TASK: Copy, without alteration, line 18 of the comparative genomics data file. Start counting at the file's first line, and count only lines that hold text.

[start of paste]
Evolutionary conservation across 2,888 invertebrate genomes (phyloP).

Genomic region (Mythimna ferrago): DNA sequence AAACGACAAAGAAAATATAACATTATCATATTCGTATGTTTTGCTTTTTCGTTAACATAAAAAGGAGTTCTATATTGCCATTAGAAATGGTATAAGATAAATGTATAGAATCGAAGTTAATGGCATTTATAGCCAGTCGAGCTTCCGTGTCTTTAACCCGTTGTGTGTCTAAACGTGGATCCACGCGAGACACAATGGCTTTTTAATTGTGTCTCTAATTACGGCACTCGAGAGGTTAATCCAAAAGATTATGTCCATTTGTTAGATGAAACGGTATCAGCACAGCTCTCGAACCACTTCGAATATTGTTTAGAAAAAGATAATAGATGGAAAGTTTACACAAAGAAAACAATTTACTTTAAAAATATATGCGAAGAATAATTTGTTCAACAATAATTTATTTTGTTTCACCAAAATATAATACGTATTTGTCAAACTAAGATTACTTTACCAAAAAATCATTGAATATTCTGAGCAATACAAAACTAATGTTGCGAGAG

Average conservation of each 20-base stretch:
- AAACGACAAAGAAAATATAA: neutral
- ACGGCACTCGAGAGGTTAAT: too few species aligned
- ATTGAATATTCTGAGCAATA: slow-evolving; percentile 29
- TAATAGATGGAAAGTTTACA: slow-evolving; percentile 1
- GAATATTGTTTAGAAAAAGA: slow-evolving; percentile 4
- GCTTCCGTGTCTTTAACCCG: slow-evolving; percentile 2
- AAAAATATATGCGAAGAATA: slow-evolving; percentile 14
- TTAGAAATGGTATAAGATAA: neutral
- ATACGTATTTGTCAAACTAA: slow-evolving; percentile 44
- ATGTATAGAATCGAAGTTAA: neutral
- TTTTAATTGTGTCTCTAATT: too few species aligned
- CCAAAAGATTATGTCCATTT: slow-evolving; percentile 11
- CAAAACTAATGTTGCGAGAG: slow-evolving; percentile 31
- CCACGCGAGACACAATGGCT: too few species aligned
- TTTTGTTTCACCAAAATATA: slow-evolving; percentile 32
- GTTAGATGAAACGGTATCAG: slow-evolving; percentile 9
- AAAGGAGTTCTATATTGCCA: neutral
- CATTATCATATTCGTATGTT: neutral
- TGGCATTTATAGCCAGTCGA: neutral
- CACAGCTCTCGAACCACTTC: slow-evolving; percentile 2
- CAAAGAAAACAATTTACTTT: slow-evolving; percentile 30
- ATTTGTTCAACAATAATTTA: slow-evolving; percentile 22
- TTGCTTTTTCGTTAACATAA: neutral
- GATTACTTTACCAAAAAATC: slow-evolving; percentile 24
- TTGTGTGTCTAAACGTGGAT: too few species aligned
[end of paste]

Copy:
- TTTTGTTTCACCAAAATATA: slow-evolving; percentile 32